Lofwyr has a number of human manifestations— possibly including Hans Brackhaus, given the fellow’s magical impenetrability in Dead Air and Lofwyr’s habit of micromanagement. The one that the PC’s have seen is the one that turned up in Worlds Without End: human, male, with long iron-grey hair, and almond-shaped eyes of a peculiar golden color. Patty’s flashing of her business card in the metaplanes led to the run against Silk Flame, the decker with the copyright infringement problem.
Knight, I suspect, knows about the Horrors, and found out about them from Dunkelzahn. He has a very practical view toward such matters: if he can make Ares Macrotechnology into a potent force for defeating major magical threats, he’ll be one step ahead of the competition. To this end, he’s been supporting a lot of research into weapons that will defeat magical threats: to him, the Bugs are just a convenient source of R&D testing. (Having the Bugs and the Horrors shows that there’s an interesting metaplanar ecology out there...) When the Horrors strike, Knight intends to step in as a fair-haired hero to save the Earth’s collective rear end.
Governmental operations are not going to trickle down to the level of the player characters very often, because governments are much less likely to go outside their own black ops teams (which they can recruit from military service) than the megacorps. If you can control your own justice system, it’s much easier to make your assets deniable.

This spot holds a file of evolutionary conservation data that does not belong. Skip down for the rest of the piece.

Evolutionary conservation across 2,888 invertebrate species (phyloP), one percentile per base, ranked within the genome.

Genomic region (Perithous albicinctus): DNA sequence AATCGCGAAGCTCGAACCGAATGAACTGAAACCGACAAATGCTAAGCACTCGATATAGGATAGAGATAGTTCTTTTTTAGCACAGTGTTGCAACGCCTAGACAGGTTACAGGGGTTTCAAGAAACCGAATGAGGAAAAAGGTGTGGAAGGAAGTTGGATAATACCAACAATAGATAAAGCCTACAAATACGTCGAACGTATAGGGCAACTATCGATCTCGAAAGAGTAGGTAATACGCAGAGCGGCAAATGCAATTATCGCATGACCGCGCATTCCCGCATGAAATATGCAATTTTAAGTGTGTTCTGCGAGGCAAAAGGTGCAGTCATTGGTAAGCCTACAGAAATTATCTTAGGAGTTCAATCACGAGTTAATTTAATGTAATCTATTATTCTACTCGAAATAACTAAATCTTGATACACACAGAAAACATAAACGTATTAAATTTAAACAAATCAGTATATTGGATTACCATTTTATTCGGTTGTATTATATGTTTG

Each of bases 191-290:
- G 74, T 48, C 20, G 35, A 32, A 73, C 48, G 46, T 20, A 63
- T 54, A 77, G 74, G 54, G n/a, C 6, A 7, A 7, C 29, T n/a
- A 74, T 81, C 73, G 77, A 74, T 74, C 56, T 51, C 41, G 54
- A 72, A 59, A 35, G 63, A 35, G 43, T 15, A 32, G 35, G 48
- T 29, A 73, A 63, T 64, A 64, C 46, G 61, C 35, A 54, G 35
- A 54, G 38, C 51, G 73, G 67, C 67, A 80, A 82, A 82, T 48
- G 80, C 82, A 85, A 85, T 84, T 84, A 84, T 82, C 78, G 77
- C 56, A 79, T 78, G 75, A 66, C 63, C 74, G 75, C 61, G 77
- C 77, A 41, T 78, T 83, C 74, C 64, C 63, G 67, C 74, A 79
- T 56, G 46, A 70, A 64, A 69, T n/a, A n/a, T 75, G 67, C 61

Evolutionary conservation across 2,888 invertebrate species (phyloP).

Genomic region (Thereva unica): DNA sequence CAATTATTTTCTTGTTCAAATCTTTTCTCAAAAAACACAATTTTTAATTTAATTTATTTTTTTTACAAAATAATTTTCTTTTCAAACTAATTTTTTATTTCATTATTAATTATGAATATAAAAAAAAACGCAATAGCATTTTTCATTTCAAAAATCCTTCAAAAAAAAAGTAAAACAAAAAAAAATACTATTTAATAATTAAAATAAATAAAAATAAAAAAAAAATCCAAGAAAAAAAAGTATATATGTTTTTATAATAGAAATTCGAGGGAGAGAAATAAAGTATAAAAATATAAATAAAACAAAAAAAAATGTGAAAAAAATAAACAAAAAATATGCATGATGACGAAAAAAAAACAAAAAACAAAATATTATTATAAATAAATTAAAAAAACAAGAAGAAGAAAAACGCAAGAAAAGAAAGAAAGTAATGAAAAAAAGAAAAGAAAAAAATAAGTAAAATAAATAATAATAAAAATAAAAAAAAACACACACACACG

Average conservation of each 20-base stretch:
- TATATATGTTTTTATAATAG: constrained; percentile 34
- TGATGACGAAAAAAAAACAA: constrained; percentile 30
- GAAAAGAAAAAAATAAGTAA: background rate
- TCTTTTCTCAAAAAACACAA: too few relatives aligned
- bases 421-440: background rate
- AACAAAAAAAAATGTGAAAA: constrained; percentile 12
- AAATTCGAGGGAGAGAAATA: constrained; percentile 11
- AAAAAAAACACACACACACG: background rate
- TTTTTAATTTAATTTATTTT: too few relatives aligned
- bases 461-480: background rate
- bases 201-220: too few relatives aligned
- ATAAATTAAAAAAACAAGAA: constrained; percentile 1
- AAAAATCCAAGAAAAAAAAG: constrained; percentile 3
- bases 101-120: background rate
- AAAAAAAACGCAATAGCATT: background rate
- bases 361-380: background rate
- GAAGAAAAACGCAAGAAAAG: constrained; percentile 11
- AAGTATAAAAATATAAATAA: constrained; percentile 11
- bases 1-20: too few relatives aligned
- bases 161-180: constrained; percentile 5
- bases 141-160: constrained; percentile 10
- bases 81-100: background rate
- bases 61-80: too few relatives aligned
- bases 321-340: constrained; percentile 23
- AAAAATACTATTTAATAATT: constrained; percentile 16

Eh'he'ran, also known as Ehran the Scribe, who I’m keeping with the white-haired, clean-shaven look despite all the beards in the Tir Tairngire sourcebook. Stick with a tenor voice, cultured accent (precise pronunciation, but keep it American). His Free Spirit servant Ariel, who goes by Ariel Nasir, is described in Harlequin (import that). He is certainly a fifteenth circle Lightbearer, though he may not take his duties seriously any more. He’s probably at least a fifteenth circle Adept in a fighting Discipline (given his duels with Harlequin) and some wizardly ones. Ehran is obsessed with Elven superiority, and is striving for the elves to rule the world; he is one of the major architects behind the Great Ward, which will keep the Horrors out of Tir Tairngire and put Tir Tairngire in the position of Thera when it becomes safe to go out again. The only beings he truly respects are Elves and Great Dragons, though he can put on a good enough show of politeness that no one will be able to tell. (It’s not like they can penetrate his masking...) He is not inhumane; he simply considers Elves the natural rulers of the rest of metahumanity, and can see no reason why a properly (Elven) run society would not prosper to a degree that all other sentients would find their rulership benevolent. (He has lots of rhetoric for this: Elves with their long lives are naturally suited to long-term planning, vegetarians have calmer tempers and smaller requirements than meat-eaters...) He would love to be a persuasive writer, but he lacks the proper creative spark to truly stir metahuman souls, and instead relies on rhetorical tricks that have been polished over millennia, leading to various schlocky books that can easily capture the hearts of those who don’t like to think deeply. His beliefs are strong enough that those interacting with him can easily pick up the spirit. While Ehran can act as a muse, he does not consider that to be an appropriate post for one such as himself.